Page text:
# How is the energy/eigenvalue gap plot drawn for adiabatic quantum computation?

I was going through arXiv:quant-ph/0001106v1, the first paper by Farhi on adiabatic quantum computation. Equation 2.24 says, $$\tilde{H}(s) = (1-s)H_B + sH_P$$ which means the adiabatic evolution starts from the ground state of $H_B$ and slowly evolves until it arrives at the ground state of $H_P$. In section 3.1, the one qubit example has the adiabatic Hamiltonian as $$\tilde{H}(s) = \begin{pmatrix} s & \epsilon (1-s) \\ \epsilon (1-s) & 1-s \end{pmatrix}$$ I don't see how the plot of Figure 1 is drawn. In figure 1, Farhi plotted eigenvalues of the Hamiltonian for s while the range for s was 0 to 1. The Hamiltonian is supposed to evolve according to the Schrodinger equation (eq 2.1), $$i \frac{d}{dt} |\Psi (t) \rangle = H(t) |\Psi (t) \rangle$$ Was this evolution solved to draw the plot? Or did Farhi derive the formula for eigenvalues in terms of s using just matrix math and plotted accordingly?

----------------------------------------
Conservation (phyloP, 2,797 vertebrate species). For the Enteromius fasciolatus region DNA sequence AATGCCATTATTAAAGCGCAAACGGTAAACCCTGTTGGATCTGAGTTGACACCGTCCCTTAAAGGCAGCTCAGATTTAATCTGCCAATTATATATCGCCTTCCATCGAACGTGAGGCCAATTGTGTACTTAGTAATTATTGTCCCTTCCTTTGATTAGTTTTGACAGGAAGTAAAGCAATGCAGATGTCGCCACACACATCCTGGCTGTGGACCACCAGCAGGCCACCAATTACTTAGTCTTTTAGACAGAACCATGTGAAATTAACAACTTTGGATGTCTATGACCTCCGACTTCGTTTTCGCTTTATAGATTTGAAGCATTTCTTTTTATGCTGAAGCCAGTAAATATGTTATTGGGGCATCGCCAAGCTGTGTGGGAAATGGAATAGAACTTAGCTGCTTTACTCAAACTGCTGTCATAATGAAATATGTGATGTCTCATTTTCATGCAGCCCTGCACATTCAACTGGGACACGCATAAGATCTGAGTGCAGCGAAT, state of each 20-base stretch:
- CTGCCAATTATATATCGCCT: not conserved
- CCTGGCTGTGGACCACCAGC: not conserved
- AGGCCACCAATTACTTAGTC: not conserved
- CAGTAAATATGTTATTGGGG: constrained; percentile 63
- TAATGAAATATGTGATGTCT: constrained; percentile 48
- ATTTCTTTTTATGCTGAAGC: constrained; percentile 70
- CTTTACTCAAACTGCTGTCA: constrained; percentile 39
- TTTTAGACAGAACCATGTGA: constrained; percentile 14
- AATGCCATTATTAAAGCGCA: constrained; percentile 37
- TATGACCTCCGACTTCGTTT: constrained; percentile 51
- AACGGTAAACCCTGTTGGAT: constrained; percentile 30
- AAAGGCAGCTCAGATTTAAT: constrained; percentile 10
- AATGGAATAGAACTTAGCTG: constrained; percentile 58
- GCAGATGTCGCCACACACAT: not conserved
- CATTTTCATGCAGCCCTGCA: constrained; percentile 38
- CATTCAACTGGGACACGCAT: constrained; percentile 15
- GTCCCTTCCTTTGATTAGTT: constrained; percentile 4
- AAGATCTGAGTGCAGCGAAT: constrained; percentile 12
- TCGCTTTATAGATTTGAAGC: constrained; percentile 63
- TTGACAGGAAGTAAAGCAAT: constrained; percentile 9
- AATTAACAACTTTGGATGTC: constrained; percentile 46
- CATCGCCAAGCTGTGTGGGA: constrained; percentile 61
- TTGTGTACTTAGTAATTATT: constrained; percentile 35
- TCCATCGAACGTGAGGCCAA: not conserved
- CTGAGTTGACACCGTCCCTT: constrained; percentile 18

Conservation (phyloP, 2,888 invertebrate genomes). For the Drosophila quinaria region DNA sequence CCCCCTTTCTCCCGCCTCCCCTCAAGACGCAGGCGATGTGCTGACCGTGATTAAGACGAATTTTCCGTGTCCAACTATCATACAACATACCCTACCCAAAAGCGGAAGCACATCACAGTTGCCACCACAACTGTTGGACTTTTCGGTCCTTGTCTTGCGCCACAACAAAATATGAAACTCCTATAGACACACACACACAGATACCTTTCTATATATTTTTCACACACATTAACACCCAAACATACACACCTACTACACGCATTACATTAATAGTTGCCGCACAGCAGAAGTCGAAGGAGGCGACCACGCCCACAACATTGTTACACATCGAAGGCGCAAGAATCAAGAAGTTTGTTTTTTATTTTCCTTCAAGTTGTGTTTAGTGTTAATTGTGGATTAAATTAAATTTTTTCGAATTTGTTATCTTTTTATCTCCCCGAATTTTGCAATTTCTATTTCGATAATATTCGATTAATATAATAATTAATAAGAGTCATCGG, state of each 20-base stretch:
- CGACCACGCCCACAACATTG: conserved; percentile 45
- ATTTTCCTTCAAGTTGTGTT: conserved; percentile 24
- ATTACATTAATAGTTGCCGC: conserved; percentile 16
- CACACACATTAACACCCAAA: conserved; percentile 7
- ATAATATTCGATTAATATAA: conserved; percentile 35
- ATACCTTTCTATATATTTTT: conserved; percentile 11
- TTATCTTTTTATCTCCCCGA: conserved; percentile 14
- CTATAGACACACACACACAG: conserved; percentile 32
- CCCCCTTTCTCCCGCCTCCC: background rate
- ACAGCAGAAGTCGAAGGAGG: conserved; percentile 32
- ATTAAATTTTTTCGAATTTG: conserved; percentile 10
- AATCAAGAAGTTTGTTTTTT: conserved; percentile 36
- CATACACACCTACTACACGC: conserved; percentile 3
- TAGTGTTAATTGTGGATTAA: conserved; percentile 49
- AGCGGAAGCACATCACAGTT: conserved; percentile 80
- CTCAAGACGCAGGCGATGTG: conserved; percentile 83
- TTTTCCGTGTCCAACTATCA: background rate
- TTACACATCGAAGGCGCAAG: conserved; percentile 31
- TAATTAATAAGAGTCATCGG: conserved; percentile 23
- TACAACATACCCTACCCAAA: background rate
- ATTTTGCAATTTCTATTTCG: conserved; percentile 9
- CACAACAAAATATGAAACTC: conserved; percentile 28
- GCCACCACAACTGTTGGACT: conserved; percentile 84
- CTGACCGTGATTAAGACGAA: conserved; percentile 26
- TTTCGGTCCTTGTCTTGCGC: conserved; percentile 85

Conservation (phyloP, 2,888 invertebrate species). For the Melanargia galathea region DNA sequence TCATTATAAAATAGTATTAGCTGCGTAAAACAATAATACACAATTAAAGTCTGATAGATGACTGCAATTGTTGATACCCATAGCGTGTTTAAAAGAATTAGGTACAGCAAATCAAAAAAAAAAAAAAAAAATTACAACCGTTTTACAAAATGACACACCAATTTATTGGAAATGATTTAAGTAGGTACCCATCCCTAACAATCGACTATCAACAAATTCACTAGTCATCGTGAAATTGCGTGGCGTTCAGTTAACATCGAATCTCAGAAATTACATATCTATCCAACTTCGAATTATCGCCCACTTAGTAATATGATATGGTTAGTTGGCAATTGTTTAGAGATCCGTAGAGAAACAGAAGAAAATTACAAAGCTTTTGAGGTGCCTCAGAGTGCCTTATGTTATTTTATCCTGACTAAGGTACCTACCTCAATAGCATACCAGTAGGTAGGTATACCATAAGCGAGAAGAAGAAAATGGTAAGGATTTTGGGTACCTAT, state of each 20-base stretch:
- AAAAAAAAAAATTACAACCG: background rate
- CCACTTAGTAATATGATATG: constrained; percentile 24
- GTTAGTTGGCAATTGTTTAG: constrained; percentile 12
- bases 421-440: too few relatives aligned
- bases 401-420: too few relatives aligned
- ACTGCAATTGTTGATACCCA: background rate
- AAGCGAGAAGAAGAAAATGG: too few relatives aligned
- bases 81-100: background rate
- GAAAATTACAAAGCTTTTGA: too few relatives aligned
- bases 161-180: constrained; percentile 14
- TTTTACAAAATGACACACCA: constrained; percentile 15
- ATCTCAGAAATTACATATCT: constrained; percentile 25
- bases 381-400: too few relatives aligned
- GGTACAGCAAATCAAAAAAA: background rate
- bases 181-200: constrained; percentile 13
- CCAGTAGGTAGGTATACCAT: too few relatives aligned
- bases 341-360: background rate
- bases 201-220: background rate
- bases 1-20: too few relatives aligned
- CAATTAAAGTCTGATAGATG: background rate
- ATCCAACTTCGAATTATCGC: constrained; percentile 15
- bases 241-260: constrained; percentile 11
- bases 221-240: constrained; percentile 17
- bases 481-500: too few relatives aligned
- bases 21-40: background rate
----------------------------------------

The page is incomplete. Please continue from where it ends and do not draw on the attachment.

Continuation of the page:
If the parameter $s$ is varied adiabatically there should be no need to solve the time-dependent Schrodinger equation. The adiabatic theorem implies the instantaneous eigenvalues are always those of the parameterized Hamiltonian, provided its spectrum is separated.
Thus your final statement and hadsed's conclusion are correct: The figure just shows the eigenvalues of the matrix as a function of $s$.
So you just plug in the right $s$ values and find the eigenvalues of that $H(s)$, and plotting that gives you the eigenspectrum in Fig. 1.